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Editorial: Ex-death row inmate's retrial a call for urgent review of Japan's justice system

Iwao Hakamada, who was sentenced to death for the murder of a family of four in Shizuoka Prefecture in 1966, has been granted a retrial. The Tokyo High Public Prosecutors Office gave up on filing a special appeal following the Tokyo High Court's decision to approve the retrial.

    It has taken too long to come this far, and the severity of the situation must be taken seriously.

    Hakamada is the fifth person in Japan to be granted a retrial after their death sentence was finalized, and the first case in 36 years since a retrial was ordered for Masao Akahori, who was falsely convicted over a 1954 murder case. In all four cases, those who underwent retrials were acquitted.

    It has been 57 years since Hakamada's arrest, and he is now 87 years old. His sister Hideko, who was seeking the retrial, is 90 years old. It is very likely that Hakamada will be acquitted in the retrial, which must begin immediately.

    In 2014, the Shizuoka District Court decided to initiate a retrial, but the Tokyo High Court reversed the decision. This was dismissed by Japan's Supreme Court, and the case was sent back to the high court for further deliberation.

    Investigation and trial must be verified

    The point of contention in the second go-round at the high court was the color of the bloodstains on the clothing prosecutors alleged belonged to the killer. The clothing was found a year and two months after the murders in a large miso tub at a miso company.

    The high court recognized that the reddish tint of the bloodstains should disappear after being left in the miso tub for over a year. It was pointed out that Hakamada, who had already been arrested, could not have hidden the clothing in the tub, as the bloodstains were a reddish color.

    The defense presented expert testimony analyzing the mechanism that turns bloodstains dark brown. Prosecutors also conducted an experiment in which clothing with bloodstains was dipped in miso for a year and two months.

    The latest decision was the conclusion reached after both sides used all possible means to make their case. It would have been difficult to overturn the decision even if the Supreme Court was asked to hear the case again.

    Hakamada lived in constant fear of execution after his capital sentence was finalized in 1980. He was released from prison in 2014, but remains on uncertain ground. Those who forced him to endure the hardships carry a grave responsibility.

    Problems with Hakamada's investigation and trial have been revealed. He was subjected to lengthy interrogations, day after day. He was forced to "confess" without being allowed to even go to the bathroom. Of Hakamada's 45 confessions submitted to the court, 44 were not accepted.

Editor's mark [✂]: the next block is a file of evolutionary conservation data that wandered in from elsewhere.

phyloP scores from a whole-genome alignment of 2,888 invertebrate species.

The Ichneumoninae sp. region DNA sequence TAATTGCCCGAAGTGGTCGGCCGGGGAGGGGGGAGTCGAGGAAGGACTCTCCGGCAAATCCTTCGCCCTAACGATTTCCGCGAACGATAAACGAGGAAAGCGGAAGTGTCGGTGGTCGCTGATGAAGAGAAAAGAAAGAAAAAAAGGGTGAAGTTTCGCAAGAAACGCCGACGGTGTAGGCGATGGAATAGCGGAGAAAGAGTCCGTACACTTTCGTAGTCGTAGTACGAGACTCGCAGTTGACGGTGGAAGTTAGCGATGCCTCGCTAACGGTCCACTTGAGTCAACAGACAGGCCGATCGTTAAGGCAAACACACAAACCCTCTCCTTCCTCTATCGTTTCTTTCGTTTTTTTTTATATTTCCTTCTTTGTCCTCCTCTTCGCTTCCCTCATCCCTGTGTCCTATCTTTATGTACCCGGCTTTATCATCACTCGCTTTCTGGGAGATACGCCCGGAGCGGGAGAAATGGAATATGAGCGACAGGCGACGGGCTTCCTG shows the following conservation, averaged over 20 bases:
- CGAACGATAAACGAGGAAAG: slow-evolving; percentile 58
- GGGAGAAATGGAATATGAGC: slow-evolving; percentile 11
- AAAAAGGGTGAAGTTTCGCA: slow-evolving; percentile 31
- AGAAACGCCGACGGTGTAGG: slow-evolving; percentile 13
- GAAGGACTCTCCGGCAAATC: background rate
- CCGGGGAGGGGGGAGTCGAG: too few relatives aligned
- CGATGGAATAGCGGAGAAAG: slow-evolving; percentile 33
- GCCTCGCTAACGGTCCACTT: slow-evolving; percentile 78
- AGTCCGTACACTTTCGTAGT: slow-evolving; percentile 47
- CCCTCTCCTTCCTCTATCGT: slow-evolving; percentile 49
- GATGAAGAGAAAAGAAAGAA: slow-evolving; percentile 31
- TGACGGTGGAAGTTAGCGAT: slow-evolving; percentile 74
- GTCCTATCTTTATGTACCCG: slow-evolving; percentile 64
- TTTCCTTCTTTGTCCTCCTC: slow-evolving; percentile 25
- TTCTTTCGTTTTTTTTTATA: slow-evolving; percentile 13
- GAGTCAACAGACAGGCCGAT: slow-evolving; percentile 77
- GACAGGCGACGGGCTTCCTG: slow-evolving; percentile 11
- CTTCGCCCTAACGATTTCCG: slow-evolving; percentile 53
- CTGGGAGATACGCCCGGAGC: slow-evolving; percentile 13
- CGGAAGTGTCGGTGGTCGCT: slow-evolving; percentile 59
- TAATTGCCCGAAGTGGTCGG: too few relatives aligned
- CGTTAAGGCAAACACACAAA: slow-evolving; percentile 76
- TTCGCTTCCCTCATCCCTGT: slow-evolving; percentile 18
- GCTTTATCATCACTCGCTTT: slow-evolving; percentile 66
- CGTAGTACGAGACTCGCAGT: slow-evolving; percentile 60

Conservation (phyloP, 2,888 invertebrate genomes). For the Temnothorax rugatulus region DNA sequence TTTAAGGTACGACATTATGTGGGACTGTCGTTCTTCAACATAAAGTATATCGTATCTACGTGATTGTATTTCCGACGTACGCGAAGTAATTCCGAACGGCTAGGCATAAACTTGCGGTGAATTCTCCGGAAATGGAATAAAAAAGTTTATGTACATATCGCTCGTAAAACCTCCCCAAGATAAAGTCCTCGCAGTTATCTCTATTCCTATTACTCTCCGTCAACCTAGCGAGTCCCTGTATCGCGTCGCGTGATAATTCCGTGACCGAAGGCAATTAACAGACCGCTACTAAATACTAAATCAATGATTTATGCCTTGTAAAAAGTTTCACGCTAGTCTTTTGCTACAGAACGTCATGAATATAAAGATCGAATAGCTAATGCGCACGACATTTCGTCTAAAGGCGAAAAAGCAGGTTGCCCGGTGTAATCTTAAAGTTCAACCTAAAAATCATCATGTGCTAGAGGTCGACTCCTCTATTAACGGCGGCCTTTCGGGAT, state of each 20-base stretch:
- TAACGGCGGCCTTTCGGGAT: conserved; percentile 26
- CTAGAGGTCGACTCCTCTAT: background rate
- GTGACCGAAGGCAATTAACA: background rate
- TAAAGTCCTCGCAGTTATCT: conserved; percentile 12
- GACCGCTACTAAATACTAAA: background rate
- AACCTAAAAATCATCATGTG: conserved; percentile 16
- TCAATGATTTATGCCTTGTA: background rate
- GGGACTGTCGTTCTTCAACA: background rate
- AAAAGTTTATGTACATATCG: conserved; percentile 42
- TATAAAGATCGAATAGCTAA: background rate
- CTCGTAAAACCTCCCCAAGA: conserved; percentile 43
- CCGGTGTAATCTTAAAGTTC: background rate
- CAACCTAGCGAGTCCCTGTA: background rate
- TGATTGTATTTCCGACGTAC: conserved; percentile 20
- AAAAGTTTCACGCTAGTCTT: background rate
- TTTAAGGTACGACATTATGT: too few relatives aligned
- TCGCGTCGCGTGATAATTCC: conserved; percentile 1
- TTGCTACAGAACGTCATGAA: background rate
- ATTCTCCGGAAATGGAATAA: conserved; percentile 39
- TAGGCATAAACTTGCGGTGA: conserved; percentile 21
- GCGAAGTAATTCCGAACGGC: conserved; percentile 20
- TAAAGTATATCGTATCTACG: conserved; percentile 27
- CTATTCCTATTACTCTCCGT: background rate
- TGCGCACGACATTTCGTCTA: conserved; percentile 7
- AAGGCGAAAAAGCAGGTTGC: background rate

Although the bloodstained clothing was the deciding factor in the final verdict, the prosecution had claimed that he was wearing something else at the time until the clothes were found. At the trial, Hakamada tried to put on the pants allegedly worn by the murderer. He couldn't as the pants were too small.

    The high court's decision also referred to suspicions that the authorities had fabricated evidence, stating, "It is very likely that investigative agencies hid the clothing (in the miso tub)." The Shizuoka District Court, which first approved the retrial, made a similar remark.

    If true, this is outrageous and undermines the trust of the public. The investigation at the time must be examined and the actual situation clarified.

    The responsibility of the courts for repeatedly supporting Hakamada's death sentence must also be questioned. Norimichi Kumamoto, a judge at the initial trial, revealed that he was convinced of the innocence of Hakamada, but was unable to persuade the other judges and unwillingly wrote the capital punishment ruling.

    Procedures must the promptly reviewed

    Evidence in the case was scarce from the start. Investigative authorities and courts should reaffirm the ironclad rule of criminal trials that "the accused must be given the benefit of the doubt."

    It has been 42 years since Hakamada first filed his request for a retrial. The passage of time has highlighted the inadequacies of Japan's retrial system. The absence of rules to require prosecutors to disclose evidence is especially problematic. It depends on the decision of the judges, and is pointed out as a "retrial disparity."

    In Hakamada's case, around 600 pieces of evidence were disclosed after the second retrial was requested. These included color photographs of clothing with bloodstains, backing the defense's argument. In many past cases where the defendant was acquitted after their retrial, newly disclosed evidence became the deciding factor for the acquittal.

    The fact that prosecutors can appeal against the court's decision to initiate a retrial is one of the reasons criminal procedures tend to be excessively long in Japan.

    The retrial system has been improved in places including Europe and the United States. Germany does not allow prosecutors to appeal against the court's decision. The Japan Federation of Bar Associations is calling for a revision of the system so that prosecutors will not be allowed to make an appeal.

    A retrial is an important procedure to correct erroneous judicial decisions. Especially in the case of death sentences, there is no going back once the sentence is carried out even if the defendant is later found to have been falsely convicted.

    In Japan, the provisions of the Code of Criminal Procedure regarding retrials have not changed since the end of World War II. It must be urgently reviewed to provide relief to victims of wrongful convictions.

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